© 2024 Allbritton Journalism Institute
Elise Stefanik, Mike Johnson, Tom Emmer
House Speaker Mike Johnson speaks to reporters about President Joe Biden pausing a shipment of bombs to Israel. J. Scott Applewhite/AP

The House GOP Tries to Use Israel to Divide Senate Democrats

House Republicans don’t have any actual legislative leverage to force a vote on freeing the aid to Israel that Biden blocked, but they’re ramping up the political pressure.

When House Republicans passed a bill Thursday mandating that President Joe Biden deliver all of the military aid to Israel that Congress recently approved — including the bombs that Biden blocked in response to Israel going on the offensive in the southern part of Gaza — it looked like a classic political maneuver to divide House Democrats.

Now, House Republicans are running a similar play on Democrats in the Senate too.

House GOP leaders are ramping up a pressure campaign to get the Senate to take up the Israel bill, even as Senate Majority Leader Chuck Schumer swears his chamber won’t give the legislation a vote.

Republicans may not have any legislative leverage to force a vote, but that isn’t stopping them from taking their case to the voters.

“We’re calling this out because we think the American people should be calling their senators over there, the Democrat senators, beginning with Leader Schumer, and letting him know what they feel about this,” House Speaker Mike Johnson said during a Thursday morning press conference specifically convened on “urging Senate Majority Leader Chuck Schumer.”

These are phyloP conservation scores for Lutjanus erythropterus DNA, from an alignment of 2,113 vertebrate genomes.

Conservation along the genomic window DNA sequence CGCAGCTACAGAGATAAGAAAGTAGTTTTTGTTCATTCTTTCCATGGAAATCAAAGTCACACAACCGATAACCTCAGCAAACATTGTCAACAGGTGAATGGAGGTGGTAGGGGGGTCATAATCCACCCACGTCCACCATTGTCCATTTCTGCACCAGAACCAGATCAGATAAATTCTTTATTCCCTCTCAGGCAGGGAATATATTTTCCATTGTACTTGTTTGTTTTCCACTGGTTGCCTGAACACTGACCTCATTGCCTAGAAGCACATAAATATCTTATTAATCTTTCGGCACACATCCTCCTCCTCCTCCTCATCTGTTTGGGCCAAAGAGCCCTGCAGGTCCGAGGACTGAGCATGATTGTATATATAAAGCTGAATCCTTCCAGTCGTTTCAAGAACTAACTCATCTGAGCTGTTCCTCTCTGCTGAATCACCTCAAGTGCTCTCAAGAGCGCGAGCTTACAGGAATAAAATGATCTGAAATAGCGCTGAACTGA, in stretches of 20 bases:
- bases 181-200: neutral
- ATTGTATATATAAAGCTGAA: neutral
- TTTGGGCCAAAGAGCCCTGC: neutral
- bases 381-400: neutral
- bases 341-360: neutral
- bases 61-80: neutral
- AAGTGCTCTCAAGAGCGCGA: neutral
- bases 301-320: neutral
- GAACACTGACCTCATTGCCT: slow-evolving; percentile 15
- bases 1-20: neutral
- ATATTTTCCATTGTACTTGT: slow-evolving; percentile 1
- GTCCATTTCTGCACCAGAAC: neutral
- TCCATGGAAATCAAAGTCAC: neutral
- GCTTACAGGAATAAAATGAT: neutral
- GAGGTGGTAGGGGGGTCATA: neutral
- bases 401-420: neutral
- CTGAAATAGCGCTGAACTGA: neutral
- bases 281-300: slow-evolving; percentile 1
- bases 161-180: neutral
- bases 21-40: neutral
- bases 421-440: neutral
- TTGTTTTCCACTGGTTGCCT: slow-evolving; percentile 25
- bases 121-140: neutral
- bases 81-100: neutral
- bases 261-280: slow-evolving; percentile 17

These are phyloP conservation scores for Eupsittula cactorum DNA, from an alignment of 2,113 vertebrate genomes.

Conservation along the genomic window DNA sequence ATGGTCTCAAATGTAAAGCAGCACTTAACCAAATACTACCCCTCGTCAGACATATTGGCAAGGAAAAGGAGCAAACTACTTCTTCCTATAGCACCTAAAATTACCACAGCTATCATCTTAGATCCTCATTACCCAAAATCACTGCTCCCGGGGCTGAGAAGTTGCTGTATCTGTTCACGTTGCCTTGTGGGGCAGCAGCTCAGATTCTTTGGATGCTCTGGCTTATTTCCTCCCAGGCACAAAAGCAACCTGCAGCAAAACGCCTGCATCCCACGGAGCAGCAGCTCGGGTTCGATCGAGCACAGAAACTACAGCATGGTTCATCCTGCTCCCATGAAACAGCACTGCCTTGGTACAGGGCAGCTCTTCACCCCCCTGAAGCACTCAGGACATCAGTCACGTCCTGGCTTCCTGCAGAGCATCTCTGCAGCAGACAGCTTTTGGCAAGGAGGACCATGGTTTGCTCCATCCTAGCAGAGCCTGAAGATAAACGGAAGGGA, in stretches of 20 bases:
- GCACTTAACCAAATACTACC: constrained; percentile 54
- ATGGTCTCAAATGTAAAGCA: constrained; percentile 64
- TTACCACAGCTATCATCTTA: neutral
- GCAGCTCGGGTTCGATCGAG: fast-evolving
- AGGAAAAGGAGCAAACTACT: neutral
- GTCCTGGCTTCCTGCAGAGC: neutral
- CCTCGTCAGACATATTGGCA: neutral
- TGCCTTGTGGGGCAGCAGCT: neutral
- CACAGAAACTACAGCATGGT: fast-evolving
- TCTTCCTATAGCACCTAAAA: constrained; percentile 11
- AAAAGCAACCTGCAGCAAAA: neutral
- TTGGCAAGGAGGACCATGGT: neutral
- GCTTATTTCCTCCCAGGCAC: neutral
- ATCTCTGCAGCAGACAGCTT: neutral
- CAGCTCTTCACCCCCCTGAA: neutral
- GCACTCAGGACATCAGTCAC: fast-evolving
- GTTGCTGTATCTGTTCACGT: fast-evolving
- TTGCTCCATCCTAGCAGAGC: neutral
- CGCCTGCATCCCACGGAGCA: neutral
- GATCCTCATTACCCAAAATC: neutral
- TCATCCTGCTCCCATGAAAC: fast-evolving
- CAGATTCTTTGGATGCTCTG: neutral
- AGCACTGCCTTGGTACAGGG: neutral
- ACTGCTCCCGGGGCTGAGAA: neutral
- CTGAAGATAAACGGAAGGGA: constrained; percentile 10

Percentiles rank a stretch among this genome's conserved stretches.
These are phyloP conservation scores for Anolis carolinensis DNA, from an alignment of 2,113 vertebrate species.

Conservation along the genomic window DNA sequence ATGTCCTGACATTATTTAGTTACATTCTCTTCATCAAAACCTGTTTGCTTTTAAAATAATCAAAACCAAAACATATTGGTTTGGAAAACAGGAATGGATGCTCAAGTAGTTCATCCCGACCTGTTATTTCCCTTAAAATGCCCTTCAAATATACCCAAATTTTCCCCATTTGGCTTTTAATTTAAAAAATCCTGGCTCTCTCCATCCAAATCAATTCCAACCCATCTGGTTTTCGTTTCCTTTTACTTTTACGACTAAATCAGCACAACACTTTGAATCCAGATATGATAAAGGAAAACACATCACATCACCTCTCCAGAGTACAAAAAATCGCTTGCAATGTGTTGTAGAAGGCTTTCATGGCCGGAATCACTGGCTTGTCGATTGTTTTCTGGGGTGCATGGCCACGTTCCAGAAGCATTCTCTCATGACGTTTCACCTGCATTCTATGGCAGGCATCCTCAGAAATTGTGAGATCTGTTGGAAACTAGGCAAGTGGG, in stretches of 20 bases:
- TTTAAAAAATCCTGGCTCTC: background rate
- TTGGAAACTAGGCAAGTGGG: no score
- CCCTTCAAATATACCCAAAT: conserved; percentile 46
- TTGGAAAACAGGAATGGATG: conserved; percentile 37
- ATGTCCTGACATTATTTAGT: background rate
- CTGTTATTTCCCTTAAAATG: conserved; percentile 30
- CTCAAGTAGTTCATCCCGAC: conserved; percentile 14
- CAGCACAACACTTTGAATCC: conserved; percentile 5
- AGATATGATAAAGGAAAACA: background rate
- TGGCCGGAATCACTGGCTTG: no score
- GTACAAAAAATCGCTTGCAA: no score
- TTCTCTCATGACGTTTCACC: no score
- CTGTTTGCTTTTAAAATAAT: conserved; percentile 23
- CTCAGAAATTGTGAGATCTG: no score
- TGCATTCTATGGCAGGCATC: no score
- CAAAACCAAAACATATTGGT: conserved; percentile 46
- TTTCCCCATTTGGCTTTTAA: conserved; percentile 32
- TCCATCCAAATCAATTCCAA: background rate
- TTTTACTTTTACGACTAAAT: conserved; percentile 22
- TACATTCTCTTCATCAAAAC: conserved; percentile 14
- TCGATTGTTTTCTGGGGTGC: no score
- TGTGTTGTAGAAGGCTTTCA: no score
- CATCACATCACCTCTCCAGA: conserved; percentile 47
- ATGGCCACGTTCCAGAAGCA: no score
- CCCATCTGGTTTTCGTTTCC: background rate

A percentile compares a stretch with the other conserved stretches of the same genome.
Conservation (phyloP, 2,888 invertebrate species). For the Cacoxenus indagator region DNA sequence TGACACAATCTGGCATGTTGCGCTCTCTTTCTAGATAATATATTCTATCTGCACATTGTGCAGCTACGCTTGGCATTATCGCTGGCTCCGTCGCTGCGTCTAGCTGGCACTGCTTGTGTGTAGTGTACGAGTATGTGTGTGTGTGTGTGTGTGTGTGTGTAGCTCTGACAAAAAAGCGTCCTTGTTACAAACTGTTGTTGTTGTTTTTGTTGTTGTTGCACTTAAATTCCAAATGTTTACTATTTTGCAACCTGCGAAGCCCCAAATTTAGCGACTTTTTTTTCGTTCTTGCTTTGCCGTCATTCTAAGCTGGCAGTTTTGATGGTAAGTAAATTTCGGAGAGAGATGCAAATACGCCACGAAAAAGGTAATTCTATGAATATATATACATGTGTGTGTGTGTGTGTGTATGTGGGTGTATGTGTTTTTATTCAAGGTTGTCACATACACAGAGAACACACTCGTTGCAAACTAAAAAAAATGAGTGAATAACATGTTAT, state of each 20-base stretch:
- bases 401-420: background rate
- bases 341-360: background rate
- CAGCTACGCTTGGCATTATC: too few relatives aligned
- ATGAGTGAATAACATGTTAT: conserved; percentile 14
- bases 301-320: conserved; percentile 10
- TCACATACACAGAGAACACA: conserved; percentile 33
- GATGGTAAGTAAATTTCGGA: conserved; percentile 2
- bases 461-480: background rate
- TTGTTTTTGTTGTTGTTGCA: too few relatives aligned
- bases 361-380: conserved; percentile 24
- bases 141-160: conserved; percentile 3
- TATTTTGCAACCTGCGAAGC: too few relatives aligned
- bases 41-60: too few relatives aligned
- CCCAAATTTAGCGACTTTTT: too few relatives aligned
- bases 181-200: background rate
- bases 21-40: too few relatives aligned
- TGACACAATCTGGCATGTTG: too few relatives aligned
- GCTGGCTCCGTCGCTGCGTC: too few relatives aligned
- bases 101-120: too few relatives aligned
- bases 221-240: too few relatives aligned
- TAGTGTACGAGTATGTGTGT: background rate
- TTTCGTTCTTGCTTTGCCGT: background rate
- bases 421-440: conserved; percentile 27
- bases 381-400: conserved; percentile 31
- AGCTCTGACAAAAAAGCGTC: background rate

Whether Schumer gives the bill a vote or not, the legislation has already put some vulnerable Democrats in a tricky position, as they face questions about whether they would support the measure if it came to a vote.

For Democratic Sen. John Fetterman of Pennsylvania, he’s deferring to Schumer.

“That’s his job, and it’s up to him on that,” Fetterman said. “So until I’ve got something under my nose, I don’t really have anything to vote on.”

While Democratic Sen. Jon Tester said he’s been clear that all aid should be released to Israel, he also wouldn’t comment on the bill. (Tester is in a tough reelection bid in the increasingly red state of Montana.)

Another Democratic senator in a close race — Bob Casey of Pennsylvania — said he also disagreed with Biden’s decision to hold back some aid, telling NOTUS Israel shouldn’t have any constraints on its “strategic imperative to destroy or at least badly disable” Hamas. But he wouldn’t comment on the House bill itself because, he said, he hadn’t read it yet.

For House GOP leaders, the bill — and the decision of whether or not it receives a vote — is binary. As Johnson told reporters Thursday, “You’re either with Israel, or you are not.”

House Majority Leader Steve Scalise said he thought the “public pressure” campaign would ultimately force Schumer to take up the bill.

“When that bill comes over to the Senate, there’s gonna be a lot of other people that are going to have a say in whether or not he sits on that bill or sides with Hamas,” Scalise said.

Republicans insist the bill wouldn’t just draw some Democratic support — allowing the measure to clear a 60-vote threshold to get on the floor — but that it would actually pass, though Biden could still veto it and dare lawmakers to muster the votes to override his thumbs-down.

“It would most definitely pass,” GOP Sen. Marco Rubio told NOTUS. “If it doesn’t pass, it’s because Chuck Schumer won’t let it be voted on.”


Katherine Swartz is a NOTUS reporter and an Allbritton Journalism Institute fellow.